Skip to comments.Why North Korea Is An Untapped Goldmine For Tech Companies, And For China
Posted on 07/30/2018 9:49:28 PM PDT by 2ndDivisionVet
It was revealed recently that North Korea is sitting on approximately $6 trillion worth of natural resources, which the country lacks the technology or expertise to extract. The impoverished nation is quite literally sitting on a goldmine, a significant portion of which is made up of rare earth metals.
Rare earth metals are not - as you would expect - exceptionally rare, but are generally found in small trace quantities underground. What is rare is to find them in high concentrations, which is exactly what experts believe is present beneath the soil of North Korea.
Not only are these resources difficult to obtain, theyre also crucial to many of our most advanced technologies. The magnetic and conductive properties of these elements allow our modern technologies to be lighter, faster, and stronger, making them more efficient, says Dr. Julie Michelle Klinger, an assistant professor of international relations at Boston University's Frederick S. Pardee School of Global Studies. Among other things, theyre used in MRI scanners, cancer treatment drugs, nuclear reactor shielding, aircraft engines and smartphones....
(Excerpt) Read more at forbes.com ...
How disastrous Communism is, that it turns wealths of opportunities into famines.
Didn’t this same story run several years back. They just substituted N. Korea for Afghanistan in the text........
South Korea is a tech giant and North Korea already has a master hacking/cyber warfare culture. Not sure about Afghanistan.
Don’t we have tons of these elements? Aren’t we stymied by anti-human “environmentalists” and Federal restrictions on mining?
The US mines have been shut down, so the Chinese mines can increase their pollution (and profits) without competition.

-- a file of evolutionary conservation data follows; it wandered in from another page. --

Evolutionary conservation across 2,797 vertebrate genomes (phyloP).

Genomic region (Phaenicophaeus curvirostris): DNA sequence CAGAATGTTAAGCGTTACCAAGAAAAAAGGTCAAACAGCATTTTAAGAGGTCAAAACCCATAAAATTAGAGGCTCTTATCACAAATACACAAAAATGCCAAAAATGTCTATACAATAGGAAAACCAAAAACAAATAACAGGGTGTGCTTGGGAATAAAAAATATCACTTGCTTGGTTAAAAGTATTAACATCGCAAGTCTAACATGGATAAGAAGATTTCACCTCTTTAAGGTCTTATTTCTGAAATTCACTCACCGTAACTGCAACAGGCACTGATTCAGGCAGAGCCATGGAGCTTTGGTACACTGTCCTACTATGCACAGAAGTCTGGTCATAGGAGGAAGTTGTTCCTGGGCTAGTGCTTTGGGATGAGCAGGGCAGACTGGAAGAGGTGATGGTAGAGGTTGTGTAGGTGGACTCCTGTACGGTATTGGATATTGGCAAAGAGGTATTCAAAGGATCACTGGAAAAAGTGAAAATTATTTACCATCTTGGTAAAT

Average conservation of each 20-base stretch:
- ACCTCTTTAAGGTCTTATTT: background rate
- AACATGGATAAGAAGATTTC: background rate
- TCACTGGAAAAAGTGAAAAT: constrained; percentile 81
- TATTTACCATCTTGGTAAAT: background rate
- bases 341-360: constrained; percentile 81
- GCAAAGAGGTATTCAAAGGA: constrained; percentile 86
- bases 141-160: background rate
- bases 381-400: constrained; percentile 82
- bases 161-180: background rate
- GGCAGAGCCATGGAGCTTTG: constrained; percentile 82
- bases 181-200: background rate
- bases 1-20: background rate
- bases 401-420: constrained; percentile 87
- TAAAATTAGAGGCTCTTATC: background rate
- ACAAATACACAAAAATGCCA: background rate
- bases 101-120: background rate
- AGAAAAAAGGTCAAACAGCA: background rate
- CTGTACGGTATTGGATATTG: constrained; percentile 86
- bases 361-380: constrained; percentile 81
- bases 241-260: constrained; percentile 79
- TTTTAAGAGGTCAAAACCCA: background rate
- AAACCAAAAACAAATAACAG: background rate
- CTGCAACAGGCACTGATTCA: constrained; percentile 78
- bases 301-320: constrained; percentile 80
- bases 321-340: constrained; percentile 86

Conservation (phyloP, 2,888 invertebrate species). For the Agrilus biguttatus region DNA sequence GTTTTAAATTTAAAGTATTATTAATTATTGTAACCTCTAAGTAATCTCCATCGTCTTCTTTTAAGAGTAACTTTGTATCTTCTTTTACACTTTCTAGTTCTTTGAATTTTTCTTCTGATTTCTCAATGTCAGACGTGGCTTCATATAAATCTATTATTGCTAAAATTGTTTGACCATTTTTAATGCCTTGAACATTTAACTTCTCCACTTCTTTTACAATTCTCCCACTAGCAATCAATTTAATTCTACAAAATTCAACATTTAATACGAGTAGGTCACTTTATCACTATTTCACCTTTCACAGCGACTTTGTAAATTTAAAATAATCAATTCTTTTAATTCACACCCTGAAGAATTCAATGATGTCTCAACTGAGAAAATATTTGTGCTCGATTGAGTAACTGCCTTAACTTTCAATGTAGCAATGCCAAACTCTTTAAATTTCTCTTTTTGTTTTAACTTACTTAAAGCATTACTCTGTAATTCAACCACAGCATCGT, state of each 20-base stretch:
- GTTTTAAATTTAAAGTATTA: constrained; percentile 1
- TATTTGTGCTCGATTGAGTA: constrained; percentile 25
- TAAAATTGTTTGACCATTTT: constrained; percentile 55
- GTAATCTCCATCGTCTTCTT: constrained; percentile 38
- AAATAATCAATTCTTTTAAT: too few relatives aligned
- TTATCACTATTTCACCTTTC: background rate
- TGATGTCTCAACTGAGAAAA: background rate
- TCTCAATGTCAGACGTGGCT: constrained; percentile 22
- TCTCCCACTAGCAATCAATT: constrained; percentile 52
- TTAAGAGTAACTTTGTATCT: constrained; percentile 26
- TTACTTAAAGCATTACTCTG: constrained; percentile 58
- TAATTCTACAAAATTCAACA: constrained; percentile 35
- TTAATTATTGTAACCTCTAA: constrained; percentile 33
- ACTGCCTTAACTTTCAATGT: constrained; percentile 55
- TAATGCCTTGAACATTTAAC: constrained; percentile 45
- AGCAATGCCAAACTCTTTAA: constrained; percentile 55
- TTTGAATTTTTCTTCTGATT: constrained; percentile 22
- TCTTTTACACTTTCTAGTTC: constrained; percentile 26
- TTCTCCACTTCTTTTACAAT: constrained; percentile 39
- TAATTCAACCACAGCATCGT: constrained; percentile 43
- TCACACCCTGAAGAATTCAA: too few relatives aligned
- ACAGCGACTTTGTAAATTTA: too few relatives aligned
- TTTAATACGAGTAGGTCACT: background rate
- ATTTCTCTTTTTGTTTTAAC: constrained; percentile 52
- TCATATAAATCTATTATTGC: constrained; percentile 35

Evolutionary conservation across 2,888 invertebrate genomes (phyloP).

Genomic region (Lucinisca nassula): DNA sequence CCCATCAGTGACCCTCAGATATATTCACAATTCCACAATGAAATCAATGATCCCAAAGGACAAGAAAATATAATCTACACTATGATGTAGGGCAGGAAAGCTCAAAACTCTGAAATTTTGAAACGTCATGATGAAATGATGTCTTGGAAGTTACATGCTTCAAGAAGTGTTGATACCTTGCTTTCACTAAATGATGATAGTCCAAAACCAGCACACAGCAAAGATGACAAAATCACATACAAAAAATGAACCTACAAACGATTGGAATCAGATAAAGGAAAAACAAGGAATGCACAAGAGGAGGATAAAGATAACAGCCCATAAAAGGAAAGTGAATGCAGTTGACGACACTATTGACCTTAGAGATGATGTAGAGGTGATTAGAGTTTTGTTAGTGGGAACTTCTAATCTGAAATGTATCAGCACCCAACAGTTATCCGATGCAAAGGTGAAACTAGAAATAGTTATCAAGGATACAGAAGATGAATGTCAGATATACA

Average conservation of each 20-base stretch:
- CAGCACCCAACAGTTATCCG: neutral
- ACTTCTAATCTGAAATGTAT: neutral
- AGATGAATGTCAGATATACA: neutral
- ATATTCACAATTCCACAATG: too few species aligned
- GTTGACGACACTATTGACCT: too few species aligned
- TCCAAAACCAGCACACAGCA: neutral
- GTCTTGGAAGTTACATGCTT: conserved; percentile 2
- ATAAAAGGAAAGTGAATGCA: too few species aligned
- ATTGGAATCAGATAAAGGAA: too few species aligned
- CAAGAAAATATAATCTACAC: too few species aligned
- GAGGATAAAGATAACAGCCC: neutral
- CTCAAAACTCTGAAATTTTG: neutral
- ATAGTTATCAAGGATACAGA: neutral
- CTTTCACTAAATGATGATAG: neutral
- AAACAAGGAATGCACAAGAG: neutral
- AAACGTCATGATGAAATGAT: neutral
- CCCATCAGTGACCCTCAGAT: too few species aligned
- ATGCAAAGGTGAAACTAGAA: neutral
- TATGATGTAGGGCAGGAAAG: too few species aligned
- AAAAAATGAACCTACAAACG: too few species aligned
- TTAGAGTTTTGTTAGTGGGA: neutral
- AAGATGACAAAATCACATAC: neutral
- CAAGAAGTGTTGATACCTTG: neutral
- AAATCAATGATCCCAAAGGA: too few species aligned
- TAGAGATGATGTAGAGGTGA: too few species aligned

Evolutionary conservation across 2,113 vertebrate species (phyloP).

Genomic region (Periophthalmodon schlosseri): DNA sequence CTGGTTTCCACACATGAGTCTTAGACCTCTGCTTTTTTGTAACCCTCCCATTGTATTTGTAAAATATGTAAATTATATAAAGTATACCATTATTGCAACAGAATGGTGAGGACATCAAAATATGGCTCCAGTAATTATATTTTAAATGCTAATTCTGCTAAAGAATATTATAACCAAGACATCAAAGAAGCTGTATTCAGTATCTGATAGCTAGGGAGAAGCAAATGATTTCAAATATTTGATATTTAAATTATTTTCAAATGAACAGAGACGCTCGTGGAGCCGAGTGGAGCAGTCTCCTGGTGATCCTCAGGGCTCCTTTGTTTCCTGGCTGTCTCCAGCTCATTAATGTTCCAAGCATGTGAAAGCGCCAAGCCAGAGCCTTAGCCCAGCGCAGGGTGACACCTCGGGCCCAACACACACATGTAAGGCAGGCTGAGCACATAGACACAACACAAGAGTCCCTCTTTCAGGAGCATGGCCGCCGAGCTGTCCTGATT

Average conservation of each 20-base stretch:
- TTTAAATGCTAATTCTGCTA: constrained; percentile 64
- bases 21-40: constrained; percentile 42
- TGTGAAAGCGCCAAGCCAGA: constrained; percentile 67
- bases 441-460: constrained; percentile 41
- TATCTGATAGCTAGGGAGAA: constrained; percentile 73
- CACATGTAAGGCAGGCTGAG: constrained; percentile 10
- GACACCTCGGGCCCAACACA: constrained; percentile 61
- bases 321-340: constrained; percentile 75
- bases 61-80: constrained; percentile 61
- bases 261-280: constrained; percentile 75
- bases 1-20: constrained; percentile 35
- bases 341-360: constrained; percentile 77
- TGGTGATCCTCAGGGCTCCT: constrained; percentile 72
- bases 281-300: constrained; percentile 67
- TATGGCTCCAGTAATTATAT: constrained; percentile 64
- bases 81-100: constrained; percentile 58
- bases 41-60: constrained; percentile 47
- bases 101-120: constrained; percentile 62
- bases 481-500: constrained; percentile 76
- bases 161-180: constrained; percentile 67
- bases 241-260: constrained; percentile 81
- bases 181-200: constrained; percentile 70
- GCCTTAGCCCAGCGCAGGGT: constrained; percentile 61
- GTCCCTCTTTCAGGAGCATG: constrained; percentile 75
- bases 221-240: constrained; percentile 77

Could there be minerals and rare earth ores under the NorK land?
A definite maybe.
I agree that mining could be huge - hopefully for OUR side and not the Chinese. South Korean estimates of NORK minerals is $6 to $10 trillion dollars.
It actually isn’t the stupendous ‘untapped goldmine’ as the title suggests, for a variety of reasons. Sounds like Forbes likes to publish essentially investment-porn.
It’s not a real Forbes article. If the URL has /sites/ in it then it is just a Forbes hosted blog. They are not overly picky on whom they give these addresses.
I think N.+ S. Korea have an almost unlimited labor supply. One of the main reasons for tapping into this goldmine ASAP is to keep China out.
Re post 5. Yes.
Yes, the biggest “gold mine” is not minerals in the earth, but the huge human potential of the North Korean people.
No doubt, in a generation they can become a tech superpower like South Korea is.
By chance I watched a show on Netflix yesterday evening called “Life’s Rocky Start” produced by NOVA. Fascinating look at the 6 phases of the earth’s evolution, how without minerals life as we know it wouldn’t exist on our planet.
So Forbes is touting the crony capitalist line to sell an “opening” with North Korea, the way they tried to sell Obama’s opening to Castro.
“Liberalization” in the economic sense has not changed China one bit politically, and its not going to. The fruits of China’s modernization are all in the hands of the party and used to modernize and improve its control. The same, or worse, is how North Korea would go.
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